Rogers, M. B., Aveson, V., Firek, B., Yeh, A., Brooks, B., Brower-Sinning, R., et al. (2017). Disturbances of the perioperative microbiome across multiple body sites in patients undergoing pancreaticoduodenectomy. Pancreas 46, 260–267. doi: 10.1097/MPA.0000000000000726
Salazar, C. R., Francois, F., Li, Y., Corby, P., Hays, R., Leung, C., et al. (2012). Association between oral health and gastric precancerous lesions. Carcinogenesis 33, 399–403. doi: 10.1093/carcin/bgr284
Segata, N., Haake, S. K., Mannon, P., Lemon, K. P., Waldron, L., Gevers, D., et al. (2012a). Composition of the adult digestive tract bacterial microbiome based on seven mouth surfaces, tonsils, throat and stool samples. Genome Biol. 13:R42. doi: 10.1186/gb-2012-13-6-r42
Segata, N., Waldron, L., Ballarini, A., Narasimhan, V., Jousson, O., and Huttenhower, C. (2012b). Metagenomic microbial community profiling using unique clade-specific marker genes. Nat. Methods 9, 811–814. doi: 10.1038/nmeth.2066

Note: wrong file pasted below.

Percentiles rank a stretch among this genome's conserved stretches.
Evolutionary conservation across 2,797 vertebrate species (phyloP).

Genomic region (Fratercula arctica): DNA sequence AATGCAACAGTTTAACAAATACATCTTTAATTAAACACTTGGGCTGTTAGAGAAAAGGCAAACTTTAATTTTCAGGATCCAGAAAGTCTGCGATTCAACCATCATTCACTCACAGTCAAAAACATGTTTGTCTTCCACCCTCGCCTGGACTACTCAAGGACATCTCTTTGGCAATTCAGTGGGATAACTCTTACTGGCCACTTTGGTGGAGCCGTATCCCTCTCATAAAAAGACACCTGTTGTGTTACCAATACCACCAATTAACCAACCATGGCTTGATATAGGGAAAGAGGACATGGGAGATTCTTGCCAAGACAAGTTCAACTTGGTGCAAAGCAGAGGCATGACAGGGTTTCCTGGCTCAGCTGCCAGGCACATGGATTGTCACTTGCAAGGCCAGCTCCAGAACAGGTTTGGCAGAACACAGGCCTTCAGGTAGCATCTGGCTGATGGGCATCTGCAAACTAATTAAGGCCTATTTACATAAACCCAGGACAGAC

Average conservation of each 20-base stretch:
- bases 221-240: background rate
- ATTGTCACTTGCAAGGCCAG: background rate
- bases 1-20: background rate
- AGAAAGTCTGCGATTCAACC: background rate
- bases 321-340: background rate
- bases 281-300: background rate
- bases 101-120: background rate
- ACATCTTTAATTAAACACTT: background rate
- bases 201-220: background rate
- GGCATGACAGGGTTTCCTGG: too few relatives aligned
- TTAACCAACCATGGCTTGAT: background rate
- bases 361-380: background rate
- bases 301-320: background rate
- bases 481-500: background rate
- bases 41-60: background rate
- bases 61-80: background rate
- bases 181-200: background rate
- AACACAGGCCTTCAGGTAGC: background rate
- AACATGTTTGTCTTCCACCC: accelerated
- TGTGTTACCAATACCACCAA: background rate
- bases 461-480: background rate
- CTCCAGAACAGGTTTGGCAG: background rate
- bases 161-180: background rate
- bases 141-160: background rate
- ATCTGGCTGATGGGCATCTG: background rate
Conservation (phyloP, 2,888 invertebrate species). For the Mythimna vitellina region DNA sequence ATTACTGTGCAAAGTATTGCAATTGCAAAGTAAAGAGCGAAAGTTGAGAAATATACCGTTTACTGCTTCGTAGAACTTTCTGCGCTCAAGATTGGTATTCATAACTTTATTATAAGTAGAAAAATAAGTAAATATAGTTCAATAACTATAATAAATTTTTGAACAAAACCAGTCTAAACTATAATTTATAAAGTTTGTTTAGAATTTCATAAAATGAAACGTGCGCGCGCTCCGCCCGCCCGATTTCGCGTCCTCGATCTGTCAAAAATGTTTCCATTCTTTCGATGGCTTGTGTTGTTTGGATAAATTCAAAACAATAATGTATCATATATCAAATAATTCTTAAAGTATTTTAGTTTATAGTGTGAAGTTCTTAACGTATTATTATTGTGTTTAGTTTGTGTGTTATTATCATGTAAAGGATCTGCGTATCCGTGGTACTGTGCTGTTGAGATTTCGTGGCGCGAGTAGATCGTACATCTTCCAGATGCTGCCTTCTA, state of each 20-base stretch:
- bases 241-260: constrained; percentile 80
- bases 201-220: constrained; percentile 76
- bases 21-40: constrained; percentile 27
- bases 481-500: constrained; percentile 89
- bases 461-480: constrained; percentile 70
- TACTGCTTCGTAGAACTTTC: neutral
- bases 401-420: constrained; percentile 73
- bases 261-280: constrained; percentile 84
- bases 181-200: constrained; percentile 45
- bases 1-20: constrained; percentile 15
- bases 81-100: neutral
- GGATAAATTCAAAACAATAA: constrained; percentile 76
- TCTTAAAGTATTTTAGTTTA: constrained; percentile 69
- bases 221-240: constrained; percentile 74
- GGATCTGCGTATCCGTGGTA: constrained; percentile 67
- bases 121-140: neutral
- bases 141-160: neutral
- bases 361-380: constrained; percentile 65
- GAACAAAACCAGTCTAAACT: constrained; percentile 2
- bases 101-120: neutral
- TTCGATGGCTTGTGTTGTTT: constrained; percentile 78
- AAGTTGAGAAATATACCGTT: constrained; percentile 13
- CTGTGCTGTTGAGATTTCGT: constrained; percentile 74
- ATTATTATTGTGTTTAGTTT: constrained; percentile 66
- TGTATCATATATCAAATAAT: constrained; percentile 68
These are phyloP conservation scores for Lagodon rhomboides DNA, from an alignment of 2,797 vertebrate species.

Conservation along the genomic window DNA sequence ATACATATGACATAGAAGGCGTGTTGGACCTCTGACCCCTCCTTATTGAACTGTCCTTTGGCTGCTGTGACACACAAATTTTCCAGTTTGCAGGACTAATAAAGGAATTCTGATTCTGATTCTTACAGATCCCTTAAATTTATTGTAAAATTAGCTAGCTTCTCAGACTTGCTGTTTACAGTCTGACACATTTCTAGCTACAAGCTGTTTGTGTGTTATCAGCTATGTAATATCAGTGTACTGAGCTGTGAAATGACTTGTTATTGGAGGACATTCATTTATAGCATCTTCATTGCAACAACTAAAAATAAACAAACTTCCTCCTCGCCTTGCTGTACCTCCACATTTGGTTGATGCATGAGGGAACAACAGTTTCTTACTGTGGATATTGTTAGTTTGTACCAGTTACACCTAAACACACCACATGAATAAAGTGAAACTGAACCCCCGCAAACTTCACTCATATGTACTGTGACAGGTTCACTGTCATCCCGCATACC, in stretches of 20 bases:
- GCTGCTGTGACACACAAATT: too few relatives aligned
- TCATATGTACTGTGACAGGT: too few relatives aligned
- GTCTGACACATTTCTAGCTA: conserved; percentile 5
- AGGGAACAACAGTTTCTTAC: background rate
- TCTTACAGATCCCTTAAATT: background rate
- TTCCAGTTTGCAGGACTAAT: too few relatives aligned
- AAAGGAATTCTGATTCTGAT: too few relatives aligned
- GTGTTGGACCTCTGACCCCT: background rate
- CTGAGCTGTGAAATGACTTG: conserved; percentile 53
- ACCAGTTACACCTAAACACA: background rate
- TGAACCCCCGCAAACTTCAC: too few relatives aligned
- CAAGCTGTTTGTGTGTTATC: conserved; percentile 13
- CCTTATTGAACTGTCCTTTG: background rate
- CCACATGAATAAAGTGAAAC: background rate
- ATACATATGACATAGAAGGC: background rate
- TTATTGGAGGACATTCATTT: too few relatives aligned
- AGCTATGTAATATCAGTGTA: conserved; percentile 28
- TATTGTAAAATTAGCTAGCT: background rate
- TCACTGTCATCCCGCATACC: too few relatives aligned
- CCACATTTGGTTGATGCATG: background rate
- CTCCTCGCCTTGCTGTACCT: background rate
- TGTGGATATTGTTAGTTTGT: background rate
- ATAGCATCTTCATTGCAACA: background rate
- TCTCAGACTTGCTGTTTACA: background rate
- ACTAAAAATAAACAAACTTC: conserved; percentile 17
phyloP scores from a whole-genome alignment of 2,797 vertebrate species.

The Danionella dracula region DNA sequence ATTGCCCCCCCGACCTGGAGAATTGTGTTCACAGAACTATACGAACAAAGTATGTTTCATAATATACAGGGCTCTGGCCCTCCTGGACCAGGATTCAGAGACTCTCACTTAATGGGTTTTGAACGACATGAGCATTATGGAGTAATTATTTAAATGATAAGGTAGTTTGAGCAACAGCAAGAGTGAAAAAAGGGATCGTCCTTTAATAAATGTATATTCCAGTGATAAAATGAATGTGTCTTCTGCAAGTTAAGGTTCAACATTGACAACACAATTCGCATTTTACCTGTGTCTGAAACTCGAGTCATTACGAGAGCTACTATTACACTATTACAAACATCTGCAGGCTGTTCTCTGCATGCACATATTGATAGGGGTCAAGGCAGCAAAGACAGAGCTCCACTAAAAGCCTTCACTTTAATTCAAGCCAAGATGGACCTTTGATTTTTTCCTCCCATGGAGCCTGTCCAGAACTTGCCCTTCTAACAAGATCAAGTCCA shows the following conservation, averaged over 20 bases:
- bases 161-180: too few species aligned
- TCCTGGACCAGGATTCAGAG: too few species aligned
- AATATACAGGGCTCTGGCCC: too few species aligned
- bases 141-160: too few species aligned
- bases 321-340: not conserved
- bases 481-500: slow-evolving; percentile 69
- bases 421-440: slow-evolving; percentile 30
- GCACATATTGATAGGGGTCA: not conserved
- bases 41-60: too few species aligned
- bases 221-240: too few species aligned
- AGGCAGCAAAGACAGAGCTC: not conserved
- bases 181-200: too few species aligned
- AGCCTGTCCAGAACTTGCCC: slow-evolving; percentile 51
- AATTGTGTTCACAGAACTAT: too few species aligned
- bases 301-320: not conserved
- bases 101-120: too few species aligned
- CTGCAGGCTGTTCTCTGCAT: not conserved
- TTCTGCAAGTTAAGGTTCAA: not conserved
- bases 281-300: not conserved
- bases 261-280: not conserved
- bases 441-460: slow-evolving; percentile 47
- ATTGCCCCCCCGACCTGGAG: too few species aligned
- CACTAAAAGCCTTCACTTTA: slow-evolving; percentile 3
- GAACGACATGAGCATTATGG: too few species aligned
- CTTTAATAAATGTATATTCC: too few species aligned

Sinha, R., Abu-Ali, G., Vogtmann, E., Fodor, A. A., Ren, B., Amir, A., et al. (2017). Assessment of variation in microbial community amplicon sequencing by the Microbiome Quality Control (MBQC) project consortium. Nat. Biotechnol. 35, 1077–1086. doi: 10.1038/nbt.3981
Suzek, B. E., Wang, Y., Huang, H., McGarvey, P. B., and Wu, C. H. (2015). UniRef clusters: a comprehensive and scalable alternative for improving sequence similarity searches. Bioinformatics 31, 926–932. doi: 10.1093/bioinformatics/btu739
von Rosenvinge, E. C., Song, Y., White, J. R., Maddox, C., Blanchard, T., and Fricke, W. F. (2013). Immune status, antibiotic medication and pH are associated with changes in the stomach fluid microbiota. ISME J. 7, 1354–1366. doi: 10.1038/ismej.2013.33
Xuan, C., Shamonki, J. M., Chung, A., Dinome, M. L., Chung, M., Sieling, P. A., et al. (2014). Microbial dysbiosis is associated with human breast cancer. PLoS ONE 9:e83744. doi: 10.1371/journal.pone.0083744